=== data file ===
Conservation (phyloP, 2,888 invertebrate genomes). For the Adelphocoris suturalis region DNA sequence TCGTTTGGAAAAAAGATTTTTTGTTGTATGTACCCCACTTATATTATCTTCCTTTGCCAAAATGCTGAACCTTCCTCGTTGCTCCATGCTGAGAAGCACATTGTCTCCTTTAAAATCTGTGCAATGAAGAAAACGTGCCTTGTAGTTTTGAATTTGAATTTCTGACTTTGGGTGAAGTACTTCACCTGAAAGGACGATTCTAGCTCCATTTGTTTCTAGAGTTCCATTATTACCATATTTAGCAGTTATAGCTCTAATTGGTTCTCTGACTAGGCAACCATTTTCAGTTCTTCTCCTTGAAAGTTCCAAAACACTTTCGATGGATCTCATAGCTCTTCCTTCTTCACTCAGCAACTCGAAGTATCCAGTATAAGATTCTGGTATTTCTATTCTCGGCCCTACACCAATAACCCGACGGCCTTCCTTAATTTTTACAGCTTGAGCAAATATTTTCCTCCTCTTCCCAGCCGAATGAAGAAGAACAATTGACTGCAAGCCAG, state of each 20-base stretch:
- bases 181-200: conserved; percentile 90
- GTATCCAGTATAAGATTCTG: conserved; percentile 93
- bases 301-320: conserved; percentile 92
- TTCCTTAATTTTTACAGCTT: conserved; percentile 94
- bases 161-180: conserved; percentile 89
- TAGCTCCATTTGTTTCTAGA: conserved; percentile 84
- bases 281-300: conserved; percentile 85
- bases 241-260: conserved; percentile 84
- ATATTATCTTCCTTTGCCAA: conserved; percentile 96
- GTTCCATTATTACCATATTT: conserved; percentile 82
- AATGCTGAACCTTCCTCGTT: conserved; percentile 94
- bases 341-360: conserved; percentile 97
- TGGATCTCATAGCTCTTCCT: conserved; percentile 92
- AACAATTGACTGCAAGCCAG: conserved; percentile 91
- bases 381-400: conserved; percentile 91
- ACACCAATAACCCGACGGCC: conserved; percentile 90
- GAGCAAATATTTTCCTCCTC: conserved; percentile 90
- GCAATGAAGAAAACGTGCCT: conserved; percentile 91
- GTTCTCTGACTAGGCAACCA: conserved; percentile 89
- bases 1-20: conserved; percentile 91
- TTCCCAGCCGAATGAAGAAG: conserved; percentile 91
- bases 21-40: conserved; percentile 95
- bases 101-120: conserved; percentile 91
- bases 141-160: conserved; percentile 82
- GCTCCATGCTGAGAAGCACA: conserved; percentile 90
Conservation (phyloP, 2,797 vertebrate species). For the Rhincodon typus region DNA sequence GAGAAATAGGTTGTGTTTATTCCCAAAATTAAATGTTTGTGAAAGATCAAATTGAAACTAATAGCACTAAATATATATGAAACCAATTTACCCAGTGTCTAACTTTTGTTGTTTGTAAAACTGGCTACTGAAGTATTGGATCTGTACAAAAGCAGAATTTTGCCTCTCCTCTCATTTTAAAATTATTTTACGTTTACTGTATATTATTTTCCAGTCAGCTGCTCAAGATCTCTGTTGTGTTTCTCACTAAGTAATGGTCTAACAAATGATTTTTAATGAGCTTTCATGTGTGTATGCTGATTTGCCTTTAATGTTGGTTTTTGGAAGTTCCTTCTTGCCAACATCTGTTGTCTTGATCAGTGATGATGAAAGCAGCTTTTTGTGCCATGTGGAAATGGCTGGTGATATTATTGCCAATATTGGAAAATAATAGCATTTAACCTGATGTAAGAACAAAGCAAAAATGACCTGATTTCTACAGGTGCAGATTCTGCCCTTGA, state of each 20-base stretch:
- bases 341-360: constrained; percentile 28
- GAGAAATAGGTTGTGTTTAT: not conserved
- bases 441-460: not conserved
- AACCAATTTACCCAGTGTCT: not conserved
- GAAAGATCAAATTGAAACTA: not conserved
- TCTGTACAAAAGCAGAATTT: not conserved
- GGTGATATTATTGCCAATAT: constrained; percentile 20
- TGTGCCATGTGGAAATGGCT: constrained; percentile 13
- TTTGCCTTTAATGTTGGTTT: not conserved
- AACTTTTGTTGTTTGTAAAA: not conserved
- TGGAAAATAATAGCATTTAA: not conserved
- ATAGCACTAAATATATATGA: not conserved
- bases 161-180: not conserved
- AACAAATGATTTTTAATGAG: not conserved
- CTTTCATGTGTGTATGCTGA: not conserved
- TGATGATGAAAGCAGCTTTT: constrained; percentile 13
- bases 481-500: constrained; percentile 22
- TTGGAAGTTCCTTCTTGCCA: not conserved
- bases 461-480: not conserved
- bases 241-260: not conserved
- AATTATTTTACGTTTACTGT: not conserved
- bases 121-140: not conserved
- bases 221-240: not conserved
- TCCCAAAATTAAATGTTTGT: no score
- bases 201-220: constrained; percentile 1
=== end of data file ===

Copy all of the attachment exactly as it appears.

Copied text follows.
Conservation (phyloP, 2,888 invertebrate genomes). For the Adelphocoris suturalis region DNA sequence TCGTTTGGAAAAAAGATTTTTTGTTGTATGTACCCCACTTATATTATCTTCCTTTGCCAAAATGCTGAACCTTCCTCGTTGCTCCATGCTGAGAAGCACATTGTCTCCTTTAAAATCTGTGCAATGAAGAAAACGTGCCTTGTAGTTTTGAATTTGAATTTCTGACTTTGGGTGAAGTACTTCACCTGAAAGGACGATTCTAGCTCCATTTGTTTCTAGAGTTCCATTATTACCATATTTAGCAGTTATAGCTCTAATTGGTTCTCTGACTAGGCAACCATTTTCAGTTCTTCTCCTTGAAAGTTCCAAAACACTTTCGATGGATCTCATAGCTCTTCCTTCTTCACTCAGCAACTCGAAGTATCCAGTATAAGATTCTGGTATTTCTATTCTCGGCCCTACACCAATAACCCGACGGCCTTCCTTAATTTTTACAGCTTGAGCAAATATTTTCCTCCTCTTCCCAGCCGAATGAAGAAGAACAATTGACTGCAAGCCAG, state of each 20-base stretch:
- bases 181-200: conserved; percentile 90
- GTATCCAGTATAAGATTCTG: conserved; percentile 93
- bases 301-320: conserved; percentile 92
- TTCCTTAATTTTTACAGCTT: conserved; percentile 94
- bases 161-180: conserved; percentile 89
- TAGCTCCATTTGTTTCTAGA: conserved; percentile 84
- bases 281-300: conserved; percentile 85
- bases 241-260: conserved; percentile 84
- ATATTATCTTCCTTTGCCAA: conserved; percentile 96
- GTTCCATTATTACCATATTT: conserved; percentile 82
- AATGCTGAACCTTCCTCGTT: conserved; percentile 94
- bases 341-360: conserved; percentile 97
- TGGATCTCATAGCTCTTCCT: conserved; percentile 92
- AACAATTGACTGCAAGCCAG: conserved; percentile 91
- bases 381-400: conserved; percentile 91
- ACACCAATAACCCGACGGCC: conserved; percentile 90
- GAGCAAATATTTTCCTCCTC: conserved; percentile 90
- GCAATGAAGAAAACGTGCCT: conserved; percentile 91
- GTTCTCTGACTAGGCAACCA: conserved; percentile 89
- bases 1-20: conserved; percentile 91
- TTCCCAGCCGAATGAAGAAG: conserved; percentile 91
- bases 21-40: conserved; percentile 95
- bases 101-120: conserved; percentile 91
- bases 141-160: conserved; percentile 82
- GCTCCATGCTGAGAAGCACA: conserved; percentile 90
Conservation (phyloP, 2,797 vertebrate species). For the Rhincodon typus region DNA sequence GAGAAATAGGTTGTGTTTATTCCCAAAATTAAATGTTTGTGAAAGATCAAATTGAAACTAATAGCACTAAATATATATGAAACCAATTTACCCAGTGTCTAACTTTTGTTGTTTGTAAAACTGGCTACTGAAGTATTGGATCTGTACAAAAGCAGAATTTTGCCTCTCCTCTCATTTTAAAATTATTTTACGTTTACTGTATATTATTTTCCAGTCAGCTGCTCAAGATCTCTGTTGTGTTTCTCACTAAGTAATGGTCTAACAAATGATTTTTAATGAGCTTTCATGTGTGTATGCTGATTTGCCTTTAATGTTGGTTTTTGGAAGTTCCTTCTTGCCAACATCTGTTGTCTTGATCAGTGATGATGAAAGCAGCTTTTTGTGCCATGTGGAAATGGCTGGTGATATTATTGCCAATATTGGAAAATAATAGCATTTAACCTGATGTAAGAACAAAGCAAAAATGACCTGATTTCTACAGGTGCAGATTCTGCCCTTGA, state of each 20-base stretch:
- bases 341-360: constrained; percentile 28
- GAGAAATAGGTTGTGTTTAT: not conserved
- bases 441-460: not conserved
- AACCAATTTACCCAGTGTCT: not conserved
- GAAAGATCAAATTGAAACTA: not conserved
- TCTGTACAAAAGCAGAATTT: not conserved
- GGTGATATTATTGCCAATAT: constrained; percentile 20
- TGTGCCATGTGGAAATGGCT: constrained; percentile 13
- TTTGCCTTTAATGTTGGTTT: not conserved
- AACTTTTGTTGTTTGTAAAA: not conserved
- TGGAAAATAATAGCATTTAA: not conserved
- ATAGCACTAAATATATATGA: not conserved
- bases 161-180: not conserved
- AACAAATGATTTTTAATGAG: not conserved
- CTTTCATGTGTGTATGCTGA: not conserved
- TGATGATGAAAGCAGCTTTT: constrained; percentile 13
- bases 481-500: constrained; percentile 22
- TTGGAAGTTCCTTCTTGCCA: not conserved
- bases 461-480: not conserved
- bases 241-260: not conserved
- AATTATTTTACGTTTACTGT: not conserved
- bases 121-140: not conserved
- bases 221-240: not conserved
- TCCCAAAATTAAATGTTTGT: no score
- bases 201-220: constrained; percentile 1